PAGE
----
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Tech in Canada. Peter Childs’ framework for stimulus.

In three postings I wrote last week, I laid out the problems facing the Canadian tech sector.  With a budget looming in Ottawa, the topic of economic stimulus for the tech sector has been raised by various individuals. In Can we do more than play hockey? I outlined the funding gap that exists for Canadian startups as home grown VC’s are failing.  Losing our ability to innovate enlarged on this theme as it drilled into data which suggests that globally the investment community perceives that Canadian tech has lost it’s competitiveness.  And in The precursors of success are here, I make the argument that the educational and industrial infrastructure for successful technology businesses exists in Canada, and when compared to US tech centers like Silicon Valley and Boston, the missing ingredient is investment. 

Ottawa’s Peter Childs mailed me a summary of points that he planned to present to MP Paul Dewar at a Saturday session titled “Community Dialogue on Economic Priorities”.  While Peter’s focus is on Ottawa specifically, much of what he says is true for the Canadian tech sector at large.  Peter’s approach is to push for additional tax breaks for private industry that invest in technology, rather than a direct government funding source plus look for ways to reduce the regulatory burden on Canadian businesses.  What he’s asking for makes sense, and will encourage the growth of a financial sector that can encourage Canadian technology businesses.   Here’s Peter’s email to me.  Feel free to write your own MP and use as little or as much of Peter’s email as you like.


  • Ottawa is losing its tech industry. Changes in several areas of government regulation and approach could have a huge simulative effect by leveraging personal and institutional investment.
    1. Investment in start-ups must be encouraged. This can be done by decreasing the capital gains that are taxed if these companies are successful and increasing the capital losses that can be claimed if they fail.
    2. Change the SRED and IRAP rules to allow individuals to claim sweat equity contributions at a rate determined by their last paid position – and paying grants only on profitably (this allows the accrual of offsetting grants that can either “sold” for capital on the risk market or saved to offset tax payments or directed to commercial promotion.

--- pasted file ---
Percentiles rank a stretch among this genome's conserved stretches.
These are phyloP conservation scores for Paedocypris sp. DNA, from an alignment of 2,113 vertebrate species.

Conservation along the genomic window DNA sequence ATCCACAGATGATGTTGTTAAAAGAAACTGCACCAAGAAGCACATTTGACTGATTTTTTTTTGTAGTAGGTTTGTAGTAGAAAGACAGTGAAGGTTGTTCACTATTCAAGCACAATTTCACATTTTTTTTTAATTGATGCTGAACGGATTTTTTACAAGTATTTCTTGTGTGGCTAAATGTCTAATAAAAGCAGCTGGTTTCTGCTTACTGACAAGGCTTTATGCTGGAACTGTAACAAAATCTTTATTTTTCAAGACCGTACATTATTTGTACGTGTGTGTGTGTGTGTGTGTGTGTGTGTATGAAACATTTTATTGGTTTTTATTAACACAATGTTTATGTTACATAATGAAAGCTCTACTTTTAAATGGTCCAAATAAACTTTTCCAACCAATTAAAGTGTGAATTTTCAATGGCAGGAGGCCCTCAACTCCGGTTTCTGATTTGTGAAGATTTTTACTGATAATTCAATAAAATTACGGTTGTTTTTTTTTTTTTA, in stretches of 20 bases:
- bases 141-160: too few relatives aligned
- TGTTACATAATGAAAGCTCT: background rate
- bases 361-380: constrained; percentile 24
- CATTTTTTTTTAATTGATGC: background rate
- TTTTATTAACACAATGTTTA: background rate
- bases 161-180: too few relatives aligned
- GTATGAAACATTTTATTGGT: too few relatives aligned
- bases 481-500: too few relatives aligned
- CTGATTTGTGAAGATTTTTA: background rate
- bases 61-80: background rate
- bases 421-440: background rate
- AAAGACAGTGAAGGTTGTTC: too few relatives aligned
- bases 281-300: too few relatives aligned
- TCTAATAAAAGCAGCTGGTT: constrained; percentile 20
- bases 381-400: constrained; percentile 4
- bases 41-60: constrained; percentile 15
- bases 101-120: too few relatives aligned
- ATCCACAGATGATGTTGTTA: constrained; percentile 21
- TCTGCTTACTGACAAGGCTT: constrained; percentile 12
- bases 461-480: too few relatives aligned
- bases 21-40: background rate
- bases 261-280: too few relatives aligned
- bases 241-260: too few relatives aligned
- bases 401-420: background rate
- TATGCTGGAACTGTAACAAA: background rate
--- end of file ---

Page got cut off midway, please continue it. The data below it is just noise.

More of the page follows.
3. Remove tax regulations that put Canadian tech businesses at an international disadvantage. Examples include the way CRA values options at the time of grant instead of the time of redemption. (Options are used to confer value to key employees while preserving the company’s immediate cash position for growth, promotion or research.) They are unusable to Canadian tech companies because the downside risk in the current rules means accepting options if the companies stock could falls can (and has) bankrupted employees. This puts Canadian companies at an international disadvantage.
    4. Develop an Eastern corridor (Quebec City to Windsor) Tech Economic development agency to bridge and connect local centers and encourage the flow of ideas and personnel. To compete globally we must increase the population base for tech incubation, research and professional development to match those of our key competitors.  This means connecting regions – and moving beyond the Toronto – Waterloo corridor that is currently in fashion.
  • Examine and remove regulatory impediments to clean/green & tech industries, and develop legal frameworks to support alternative methods of service delivery.
    1. Regulatory obstacles or lack of legal frameworks hamper the conversion to many alternate technologies (hardware/software and process) and often serve only to protect entrenched companies and approaches. This issue applies to everything from green technologies to inner city granny flats that allow greater home care. Some years ago I spoke to an Ottawa manufacturer of solar water heaters. His biggest obstacle to expanding into the home market was that CMHC had not developed (and was not planning to develop) building code recommendations for roof mounted hot water systems of his type. Each sale required an engineers report to be filed with the building permit. Needless to say he is no longer in business – with the loss of an innovative Canadian technology and local employment. Similarly rules surrounding granny flats prevent them being usable in most cities where the need actually exists. More over there is no legal framework to allow temporary housing that is the desired solution to this problem for both care givers and entrepreneurs.
    2. Similarly CRTC inaction on SMS fees means that Canada is a development backwater for this rapidly growing alternative or augmentation to smart phone applications – limiting innovation, local company growth and methods of service delivery.  
  • Encourage government to trial / buy early versions of company’s technologies, or provide grants/tax relief to companies that trial and invest in new technologies.  Early customers are critical to perfecting products as customer knowledge is critical in understanding and generalizing the problem set. At the same time investment in technology has proven to be a key component to the success and international competitiveness of businesses that invest in them. Increasing the rate of adoption and moving the entry point to earlier in the curve would have a huge effect on Canadian businesses allowing them a broader competitive footing internationally while encouraging tech company growth.  
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